By Staff Reporter
LANDS and Agriculture Minister Perence Shiri has claimed that government is not aware of any partisan distribution of agricultural inputs by Zanu PF-aligned individuals but issued what could be a half-hearted threat to deal with the culprits.
The minister, a Zanu PF top official, was responding to Senators during the ministers’ questions and answer session in the upper house on Thursday.
Asked by MDC legislators on what he had in store to end the practice, Shiri said it was not government policy to favour a section of citizens with inputs while denying the rest.
“The Ministry does not discriminate on the basis of religious or political affiliation,” Shiri said.
“I do not discount the fact that there could be one or two bad eggs doing that but if that does happen, we have district administrators, Ministers of State for Provincial Affairs as well as my Ministry officials, that once that anomaly is brought to their attention they quickly intervene and correct the anomaly.”
The ex-Air Force of Zimbabwe boss said there were several areas in the country where people have been given inputs without political bias issues raised.
“As the responsible Ministry, it is difficult to tell one’s political persuasion and more-so it is our policy that all Zimbabweans should benefit, regardless of their political affiliation,” he said.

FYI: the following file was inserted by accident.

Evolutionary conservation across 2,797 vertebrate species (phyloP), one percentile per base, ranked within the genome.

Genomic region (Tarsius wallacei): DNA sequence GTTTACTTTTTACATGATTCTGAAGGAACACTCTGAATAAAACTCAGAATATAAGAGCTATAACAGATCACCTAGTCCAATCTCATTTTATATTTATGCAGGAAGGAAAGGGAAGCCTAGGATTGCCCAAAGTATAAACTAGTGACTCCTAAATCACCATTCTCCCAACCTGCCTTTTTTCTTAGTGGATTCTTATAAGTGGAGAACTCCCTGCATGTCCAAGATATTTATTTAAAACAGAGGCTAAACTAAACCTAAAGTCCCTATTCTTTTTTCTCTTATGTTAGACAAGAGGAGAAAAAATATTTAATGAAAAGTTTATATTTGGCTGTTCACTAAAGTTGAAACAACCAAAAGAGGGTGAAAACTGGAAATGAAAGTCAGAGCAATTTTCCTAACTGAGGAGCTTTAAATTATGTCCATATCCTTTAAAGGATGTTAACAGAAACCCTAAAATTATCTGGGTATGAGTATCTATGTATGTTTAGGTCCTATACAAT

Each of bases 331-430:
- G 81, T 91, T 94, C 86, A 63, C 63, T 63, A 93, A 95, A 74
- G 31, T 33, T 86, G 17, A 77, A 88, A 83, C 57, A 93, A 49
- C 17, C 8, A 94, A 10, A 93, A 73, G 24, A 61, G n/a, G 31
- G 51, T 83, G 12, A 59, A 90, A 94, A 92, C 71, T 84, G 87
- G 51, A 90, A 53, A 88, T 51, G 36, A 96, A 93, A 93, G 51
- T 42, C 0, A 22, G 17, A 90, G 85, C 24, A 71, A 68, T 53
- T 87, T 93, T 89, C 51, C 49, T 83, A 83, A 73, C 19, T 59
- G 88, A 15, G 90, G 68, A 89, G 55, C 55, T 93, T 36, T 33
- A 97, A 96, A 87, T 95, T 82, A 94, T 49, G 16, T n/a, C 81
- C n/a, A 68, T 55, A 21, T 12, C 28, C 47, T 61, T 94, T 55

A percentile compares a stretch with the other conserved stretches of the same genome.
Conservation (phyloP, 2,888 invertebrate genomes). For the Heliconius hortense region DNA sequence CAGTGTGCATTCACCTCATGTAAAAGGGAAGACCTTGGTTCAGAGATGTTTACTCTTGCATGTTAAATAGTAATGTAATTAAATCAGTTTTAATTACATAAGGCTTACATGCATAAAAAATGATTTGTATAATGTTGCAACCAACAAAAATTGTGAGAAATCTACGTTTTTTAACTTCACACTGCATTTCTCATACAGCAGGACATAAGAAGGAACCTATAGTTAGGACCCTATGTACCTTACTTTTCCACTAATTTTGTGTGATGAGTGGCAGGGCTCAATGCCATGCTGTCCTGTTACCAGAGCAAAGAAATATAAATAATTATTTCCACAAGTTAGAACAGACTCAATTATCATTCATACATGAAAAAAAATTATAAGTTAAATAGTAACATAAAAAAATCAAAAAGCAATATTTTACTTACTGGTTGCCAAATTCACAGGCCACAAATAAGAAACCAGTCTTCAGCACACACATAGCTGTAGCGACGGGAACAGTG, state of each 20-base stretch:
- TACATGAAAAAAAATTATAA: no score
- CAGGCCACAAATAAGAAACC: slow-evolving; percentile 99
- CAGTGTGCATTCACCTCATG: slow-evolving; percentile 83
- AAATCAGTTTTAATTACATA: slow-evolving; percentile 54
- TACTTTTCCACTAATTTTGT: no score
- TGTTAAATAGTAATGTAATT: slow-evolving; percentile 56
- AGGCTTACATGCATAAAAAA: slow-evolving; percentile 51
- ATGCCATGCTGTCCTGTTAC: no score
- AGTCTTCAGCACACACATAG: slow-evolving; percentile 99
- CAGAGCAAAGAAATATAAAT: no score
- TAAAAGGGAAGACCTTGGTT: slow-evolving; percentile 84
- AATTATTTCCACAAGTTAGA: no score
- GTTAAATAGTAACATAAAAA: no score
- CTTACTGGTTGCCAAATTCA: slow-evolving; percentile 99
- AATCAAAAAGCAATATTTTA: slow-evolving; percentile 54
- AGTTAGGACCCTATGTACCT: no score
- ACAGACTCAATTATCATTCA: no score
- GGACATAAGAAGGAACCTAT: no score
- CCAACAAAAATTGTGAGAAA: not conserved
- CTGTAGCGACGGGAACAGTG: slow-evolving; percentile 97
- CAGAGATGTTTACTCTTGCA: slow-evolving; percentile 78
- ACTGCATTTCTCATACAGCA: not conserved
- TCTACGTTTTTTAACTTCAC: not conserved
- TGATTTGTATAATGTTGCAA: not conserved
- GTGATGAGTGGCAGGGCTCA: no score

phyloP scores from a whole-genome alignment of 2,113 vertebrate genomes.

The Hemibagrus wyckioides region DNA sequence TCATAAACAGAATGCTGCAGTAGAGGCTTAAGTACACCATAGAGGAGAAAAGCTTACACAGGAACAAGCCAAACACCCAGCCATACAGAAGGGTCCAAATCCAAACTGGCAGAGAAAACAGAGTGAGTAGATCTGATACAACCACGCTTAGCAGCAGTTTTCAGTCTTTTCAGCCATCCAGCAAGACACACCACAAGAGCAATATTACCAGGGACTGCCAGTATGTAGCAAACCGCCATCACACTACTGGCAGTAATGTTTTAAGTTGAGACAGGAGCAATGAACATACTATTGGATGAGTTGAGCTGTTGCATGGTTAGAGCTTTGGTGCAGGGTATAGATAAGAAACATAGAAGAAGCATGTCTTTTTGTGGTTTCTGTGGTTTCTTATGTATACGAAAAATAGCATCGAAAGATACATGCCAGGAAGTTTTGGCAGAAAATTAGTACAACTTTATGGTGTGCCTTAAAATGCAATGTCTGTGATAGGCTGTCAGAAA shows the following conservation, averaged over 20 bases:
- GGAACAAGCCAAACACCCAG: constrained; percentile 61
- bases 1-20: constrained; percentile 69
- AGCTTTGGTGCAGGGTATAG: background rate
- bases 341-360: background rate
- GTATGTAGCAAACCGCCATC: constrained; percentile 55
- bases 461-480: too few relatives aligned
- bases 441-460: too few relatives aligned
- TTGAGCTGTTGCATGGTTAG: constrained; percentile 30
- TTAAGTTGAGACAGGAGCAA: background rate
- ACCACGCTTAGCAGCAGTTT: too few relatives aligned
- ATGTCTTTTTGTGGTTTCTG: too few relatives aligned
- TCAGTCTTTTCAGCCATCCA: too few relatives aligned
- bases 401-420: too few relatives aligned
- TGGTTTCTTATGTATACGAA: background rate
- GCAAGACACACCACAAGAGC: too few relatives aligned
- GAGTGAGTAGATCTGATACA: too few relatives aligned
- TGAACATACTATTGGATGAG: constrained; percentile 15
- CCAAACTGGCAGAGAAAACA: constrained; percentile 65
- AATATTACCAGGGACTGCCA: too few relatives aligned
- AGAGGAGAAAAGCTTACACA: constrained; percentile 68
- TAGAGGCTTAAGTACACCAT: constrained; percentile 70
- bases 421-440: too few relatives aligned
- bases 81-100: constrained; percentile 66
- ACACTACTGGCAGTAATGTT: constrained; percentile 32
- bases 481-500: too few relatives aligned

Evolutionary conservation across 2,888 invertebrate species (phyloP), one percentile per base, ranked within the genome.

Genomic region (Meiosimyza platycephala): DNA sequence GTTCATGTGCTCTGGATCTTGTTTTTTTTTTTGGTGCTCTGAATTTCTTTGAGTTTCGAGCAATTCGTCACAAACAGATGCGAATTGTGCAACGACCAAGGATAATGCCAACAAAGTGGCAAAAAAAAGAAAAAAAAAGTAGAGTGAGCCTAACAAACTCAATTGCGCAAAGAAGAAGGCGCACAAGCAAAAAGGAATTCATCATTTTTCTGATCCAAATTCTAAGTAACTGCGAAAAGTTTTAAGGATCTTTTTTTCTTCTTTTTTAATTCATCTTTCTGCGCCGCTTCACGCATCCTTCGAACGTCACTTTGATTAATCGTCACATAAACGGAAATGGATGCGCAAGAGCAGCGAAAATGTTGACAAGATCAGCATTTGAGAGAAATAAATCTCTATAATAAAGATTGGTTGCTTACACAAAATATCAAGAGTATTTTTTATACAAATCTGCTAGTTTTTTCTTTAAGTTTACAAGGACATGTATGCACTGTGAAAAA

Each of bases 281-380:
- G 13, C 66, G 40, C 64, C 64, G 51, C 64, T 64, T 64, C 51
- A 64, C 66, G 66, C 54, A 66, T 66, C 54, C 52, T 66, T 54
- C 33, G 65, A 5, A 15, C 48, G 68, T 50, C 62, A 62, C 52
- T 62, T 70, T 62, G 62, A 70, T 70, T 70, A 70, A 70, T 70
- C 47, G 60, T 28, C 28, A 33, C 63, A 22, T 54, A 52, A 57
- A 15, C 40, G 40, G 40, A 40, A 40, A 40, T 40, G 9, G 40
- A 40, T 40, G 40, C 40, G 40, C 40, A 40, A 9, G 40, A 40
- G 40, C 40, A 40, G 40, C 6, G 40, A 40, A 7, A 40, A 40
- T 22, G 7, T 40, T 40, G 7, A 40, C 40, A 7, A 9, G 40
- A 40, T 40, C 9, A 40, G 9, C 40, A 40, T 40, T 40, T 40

However, Shiri left questions lingering when he was asked by Senator Theresa Makone why the government has not yet punished the “bad eggs” he cited.
“I said once those people are found, they will be dealt with and the point is they have not been found and they have not been dealt with,” he said.
“If that was done yesterday and the person is known, we have those law enforcement agents and it is important that the laws of the country are upheld so that we live harmoniously as Zimbabweans.
“Once some people have committed a crime, they must be dealt with.”
Zimbabwe’s partisan distribution of food aid and other government sourced resources is an old phenomenon allegedly started and perfected during the time of former President Robert Mugabe.
Councillors, District Administrators, civil servants and traditional leaders who were responsible for the distribution of the products were routinely accused of being on top of the practice with opposition MDC supporters targeted.
In some instances, according to monthly reports by the Zimbabwe Peace Project, aid would be distributed during Zanu PF rallies which are often no-go areas for opposition supporters.
During his Youth Interface rallies in 2017, Mugabe distributed maize, cooking oil, rice, clothes and other freebies to party followers who attended the controversial meetings.
Also, in their post-2018 election reports, local and international groups that observed the country’s elections highlighted the partisan distribution of government sourced aid during the election campaign period.